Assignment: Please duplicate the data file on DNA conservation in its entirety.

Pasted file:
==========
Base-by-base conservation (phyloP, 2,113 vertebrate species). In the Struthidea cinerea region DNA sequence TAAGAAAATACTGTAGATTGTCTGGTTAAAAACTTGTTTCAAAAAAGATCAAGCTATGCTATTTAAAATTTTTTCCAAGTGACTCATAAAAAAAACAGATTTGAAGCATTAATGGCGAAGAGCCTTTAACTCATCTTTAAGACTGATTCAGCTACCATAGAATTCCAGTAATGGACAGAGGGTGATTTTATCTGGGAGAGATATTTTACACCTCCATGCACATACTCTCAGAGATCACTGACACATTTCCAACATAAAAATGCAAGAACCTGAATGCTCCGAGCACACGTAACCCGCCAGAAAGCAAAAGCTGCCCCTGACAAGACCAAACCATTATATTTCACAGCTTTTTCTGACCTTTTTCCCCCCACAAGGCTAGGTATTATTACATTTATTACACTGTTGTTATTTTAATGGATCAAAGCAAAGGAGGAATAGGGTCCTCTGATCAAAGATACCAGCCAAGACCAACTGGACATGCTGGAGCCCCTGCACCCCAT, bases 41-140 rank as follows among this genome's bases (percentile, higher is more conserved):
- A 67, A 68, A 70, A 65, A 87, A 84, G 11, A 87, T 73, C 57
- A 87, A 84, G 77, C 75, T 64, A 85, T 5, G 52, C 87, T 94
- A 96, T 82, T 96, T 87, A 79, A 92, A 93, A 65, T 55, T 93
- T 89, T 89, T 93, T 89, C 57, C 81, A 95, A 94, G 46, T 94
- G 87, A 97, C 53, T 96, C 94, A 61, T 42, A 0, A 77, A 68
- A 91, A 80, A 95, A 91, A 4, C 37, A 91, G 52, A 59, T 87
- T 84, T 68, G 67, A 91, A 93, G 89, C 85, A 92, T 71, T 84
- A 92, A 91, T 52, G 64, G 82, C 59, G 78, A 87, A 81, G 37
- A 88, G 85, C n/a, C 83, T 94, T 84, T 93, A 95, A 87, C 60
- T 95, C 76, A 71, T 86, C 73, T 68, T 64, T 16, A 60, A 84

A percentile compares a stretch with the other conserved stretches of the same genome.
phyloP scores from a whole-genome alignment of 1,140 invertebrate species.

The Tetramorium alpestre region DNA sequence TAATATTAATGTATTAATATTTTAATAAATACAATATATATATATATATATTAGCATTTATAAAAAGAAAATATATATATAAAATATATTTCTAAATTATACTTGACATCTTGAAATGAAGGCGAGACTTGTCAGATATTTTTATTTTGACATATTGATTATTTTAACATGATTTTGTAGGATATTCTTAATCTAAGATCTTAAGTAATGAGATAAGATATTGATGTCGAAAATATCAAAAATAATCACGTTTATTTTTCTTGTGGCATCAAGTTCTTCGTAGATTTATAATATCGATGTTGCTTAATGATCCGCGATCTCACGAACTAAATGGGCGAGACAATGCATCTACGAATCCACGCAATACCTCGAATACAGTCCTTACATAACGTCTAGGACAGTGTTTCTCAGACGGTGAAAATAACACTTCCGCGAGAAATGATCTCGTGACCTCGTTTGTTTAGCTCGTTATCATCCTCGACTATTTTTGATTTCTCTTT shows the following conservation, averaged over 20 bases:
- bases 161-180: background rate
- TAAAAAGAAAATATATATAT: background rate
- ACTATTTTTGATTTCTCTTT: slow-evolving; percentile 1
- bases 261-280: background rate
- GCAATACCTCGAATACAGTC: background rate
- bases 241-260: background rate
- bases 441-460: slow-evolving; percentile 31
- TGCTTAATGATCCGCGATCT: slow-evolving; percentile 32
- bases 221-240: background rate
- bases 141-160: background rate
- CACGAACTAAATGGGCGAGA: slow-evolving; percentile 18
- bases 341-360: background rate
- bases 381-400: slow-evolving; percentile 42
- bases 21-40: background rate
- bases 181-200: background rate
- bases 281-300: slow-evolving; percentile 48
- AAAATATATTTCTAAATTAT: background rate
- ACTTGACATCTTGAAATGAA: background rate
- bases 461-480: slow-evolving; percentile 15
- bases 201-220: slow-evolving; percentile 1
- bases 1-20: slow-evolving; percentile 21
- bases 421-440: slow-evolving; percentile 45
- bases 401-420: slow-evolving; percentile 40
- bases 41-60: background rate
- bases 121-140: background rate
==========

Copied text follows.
Base-by-base conservation (phyloP, 2,113 vertebrate species). In the Struthidea cinerea region DNA sequence TAAGAAAATACTGTAGATTGTCTGGTTAAAAACTTGTTTCAAAAAAGATCAAGCTATGCTATTTAAAATTTTTTCCAAGTGACTCATAAAAAAAACAGATTTGAAGCATTAATGGCGAAGAGCCTTTAACTCATCTTTAAGACTGATTCAGCTACCATAGAATTCCAGTAATGGACAGAGGGTGATTTTATCTGGGAGAGATATTTTACACCTCCATGCACATACTCTCAGAGATCACTGACACATTTCCAACATAAAAATGCAAGAACCTGAATGCTCCGAGCACACGTAACCCGCCAGAAAGCAAAAGCTGCCCCTGACAAGACCAAACCATTATATTTCACAGCTTTTTCTGACCTTTTTCCCCCCACAAGGCTAGGTATTATTACATTTATTACACTGTTGTTATTTTAATGGATCAAAGCAAAGGAGGAATAGGGTCCTCTGATCAAAGATACCAGCCAAGACCAACTGGACATGCTGGAGCCCCTGCACCCCAT, bases 41-140 rank as follows among this genome's bases (percentile, higher is more conserved):
- A 67, A 68, A 70, A 65, A 87, A 84, G 11, A 87, T 73, C 57
- A 87, A 84, G 77, C 75, T 64, A 85, T 5, G 52, C 87, T 94
- A 96, T 82, T 96, T 87, A 79, A 92, A 93, A 65, T 55, T 93
- T 89, T 89, T 93, T 89, C 57, C 81, A 95, A 94, G 46, T 94
- G 87, A 97, C 53, T 96, C 94, A 61, T 42, A 0, A 77, A 68
- A 91, A 80, A 95, A 91, A 4, C 37, A 91, G 52, A 59, T 87
- T 84, T 68, G 67, A 91, A 93, G 89, C 85, A 92, T 71, T 84
- A 92, A 91, T 52, G 64, G 82, C 59, G 78, A 87, A 81, G 37
- A 88, G 85, C n/a, C 83, T 94, T 84, T 93, A 95, A 87, C 60
- T 95, C 76, A 71, T 86, C 73, T 68, T 64, T 16, A 60, A 84

A percentile compares a stretch with the other conserved stretches of the same genome.
phyloP scores from a whole-genome alignment of 1,140 invertebrate species.

The Tetramorium alpestre region DNA sequence TAATATTAATGTATTAATATTTTAATAAATACAATATATATATATATATATTAGCATTTATAAAAAGAAAATATATATATAAAATATATTTCTAAATTATACTTGACATCTTGAAATGAAGGCGAGACTTGTCAGATATTTTTATTTTGACATATTGATTATTTTAACATGATTTTGTAGGATATTCTTAATCTAAGATCTTAAGTAATGAGATAAGATATTGATGTCGAAAATATCAAAAATAATCACGTTTATTTTTCTTGTGGCATCAAGTTCTTCGTAGATTTATAATATCGATGTTGCTTAATGATCCGCGATCTCACGAACTAAATGGGCGAGACAATGCATCTACGAATCCACGCAATACCTCGAATACAGTCCTTACATAACGTCTAGGACAGTGTTTCTCAGACGGTGAAAATAACACTTCCGCGAGAAATGATCTCGTGACCTCGTTTGTTTAGCTCGTTATCATCCTCGACTATTTTTGATTTCTCTTT shows the following conservation, averaged over 20 bases:
- bases 161-180: background rate
- TAAAAAGAAAATATATATAT: background rate
- ACTATTTTTGATTTCTCTTT: slow-evolving; percentile 1
- bases 261-280: background rate
- GCAATACCTCGAATACAGTC: background rate
- bases 241-260: background rate
- bases 441-460: slow-evolving; percentile 31
- TGCTTAATGATCCGCGATCT: slow-evolving; percentile 32
- bases 221-240: background rate
- bases 141-160: background rate
- CACGAACTAAATGGGCGAGA: slow-evolving; percentile 18
- bases 341-360: background rate
- bases 381-400: slow-evolving; percentile 42
- bases 21-40: background rate
- bases 181-200: background rate
- bases 281-300: slow-evolving; percentile 48
- AAAATATATTTCTAAATTAT: background rate
- ACTTGACATCTTGAAATGAA: background rate
- bases 461-480: slow-evolving; percentile 15
- bases 201-220: slow-evolving; percentile 1
- bases 1-20: slow-evolving; percentile 21
- bases 421-440: slow-evolving; percentile 45
- bases 401-420: slow-evolving; percentile 40
- bases 41-60: background rate
- bases 121-140: background rate